Sikkim is a beautiful Indian state in the north-eastern part of the country. It is a mountainous state, lying in the Eastern Himalayas, with elevations ranging between 280 and 8568 metres at the summit of Kangchenjunga. It is the second smallest and the least populated state in the country. Padmasambhava, the Tibetan Buddhist spiritual leader, is said to have come here in the 9th century. Another legend tells that Guru Tashi, a prince from Tibet, had and epiphany telling him to travel south. Monarchy was established in the region in 1642, with Phuntsog Namgyal being proclaimed as its first king by lamas. In the 18th century, the region saw invasions from Bhutan and Nepal. The kingdom allied with the British against the latter in 1814, resulting in the Gurkha War. It became a part of India after signing a referendum in 1975. Since then, it developed a reputation as a major tourist destination. Sikkim travel is an ideal way to see its alpine lakes, Buddhist monasteries and the pass named Nathu La.
Nathu La is a high-altitude mountain pass in the south-eastern part of the state. It connects India to the Tibet Autonomous Region of China. In the Tibetan language, its name translates as listening ears pass. Situated at an altitude of 14450 feet above sea level, it is one of the three open borders between India and China. The Indian government has allowed the trading border to develop it into a tourist destination. Only Indian citizens, after obtaining a permit from Gangtok, can visit the site. It was closed after the 1961 war and reopened in 2006. An agreement between the two nuclear military powers allows 29 types of items from the Indian and 15 types from the Chinese side to cross the no mans land. Since ancient times, it has been used as a significant trading route, with the Silk Route passing through here. Crossing the line towards Tibet leads people to the Chumbi Valley.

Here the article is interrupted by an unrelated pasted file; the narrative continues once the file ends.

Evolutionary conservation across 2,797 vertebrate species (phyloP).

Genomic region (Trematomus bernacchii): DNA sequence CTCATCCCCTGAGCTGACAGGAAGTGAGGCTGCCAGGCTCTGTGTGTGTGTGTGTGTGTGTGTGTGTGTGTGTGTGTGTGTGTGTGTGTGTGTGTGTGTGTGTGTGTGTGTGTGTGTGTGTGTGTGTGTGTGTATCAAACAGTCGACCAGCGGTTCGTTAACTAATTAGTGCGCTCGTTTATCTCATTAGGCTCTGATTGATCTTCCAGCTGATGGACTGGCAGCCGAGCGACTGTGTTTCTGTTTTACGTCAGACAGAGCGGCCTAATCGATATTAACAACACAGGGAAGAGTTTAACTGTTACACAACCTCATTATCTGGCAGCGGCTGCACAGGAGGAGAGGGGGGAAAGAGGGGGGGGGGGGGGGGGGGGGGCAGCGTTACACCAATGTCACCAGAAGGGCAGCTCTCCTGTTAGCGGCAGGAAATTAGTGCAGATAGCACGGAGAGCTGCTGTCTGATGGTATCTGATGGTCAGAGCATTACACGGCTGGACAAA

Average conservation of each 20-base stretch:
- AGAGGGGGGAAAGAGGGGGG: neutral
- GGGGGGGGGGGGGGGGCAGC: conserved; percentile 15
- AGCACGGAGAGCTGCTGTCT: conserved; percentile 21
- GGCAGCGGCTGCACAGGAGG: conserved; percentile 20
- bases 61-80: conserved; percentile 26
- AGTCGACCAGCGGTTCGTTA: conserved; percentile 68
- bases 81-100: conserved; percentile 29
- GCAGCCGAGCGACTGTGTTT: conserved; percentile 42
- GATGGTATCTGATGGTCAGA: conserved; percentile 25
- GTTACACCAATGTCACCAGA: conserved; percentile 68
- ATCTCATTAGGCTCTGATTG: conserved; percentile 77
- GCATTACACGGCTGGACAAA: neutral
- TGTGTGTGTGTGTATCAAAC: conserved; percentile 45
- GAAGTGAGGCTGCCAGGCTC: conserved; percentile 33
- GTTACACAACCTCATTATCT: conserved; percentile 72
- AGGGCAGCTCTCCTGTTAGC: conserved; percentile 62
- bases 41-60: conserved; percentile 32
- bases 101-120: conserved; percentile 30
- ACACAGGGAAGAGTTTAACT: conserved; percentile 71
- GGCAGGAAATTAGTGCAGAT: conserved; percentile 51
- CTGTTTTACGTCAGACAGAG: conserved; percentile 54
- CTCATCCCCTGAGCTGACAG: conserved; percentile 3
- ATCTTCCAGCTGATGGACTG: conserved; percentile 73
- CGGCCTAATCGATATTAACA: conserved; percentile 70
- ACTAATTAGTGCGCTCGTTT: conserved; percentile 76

The area is important for Hindu and Buddhist pilgrims, who have to undertake inter-country journeys to go to their respective temples and sites. Rumtek Monastery is an important Buddhist destination, where monks and devotees from Tibet arrive. Similarly, the Hindus take annual pilgrimages to Manasarovar Lake and Mount Kailash on the other side. The opening of the pass for human travellers is expected to cut the distance and the time taken to move from one nation to another, significantly. While coming here, tourists encounter many beautiful alpine glacial lakes on the way that further increase the value of the destination. The vegetation changes dramatically as people climb upwards. At lower elevations between 2000 and 6000 feet, pine is the dominant tree type. Above this, up to a height of about 9000 feet, the vegetation comprises deodar, fir and spruce. Further upwards, trees disappear and only meadows of grass, rhododendrons and other herbs like aconite or wolfsbane are found.
Many streams and rivers originate from the surrounding mountains gush through the region. The wildlife includes snow leopards, wolves, gazelles, snow cocks, lammergeiers, crows and eagles. The site should ideally be visited between May and August as during the rest of the year, it remains snow-clad.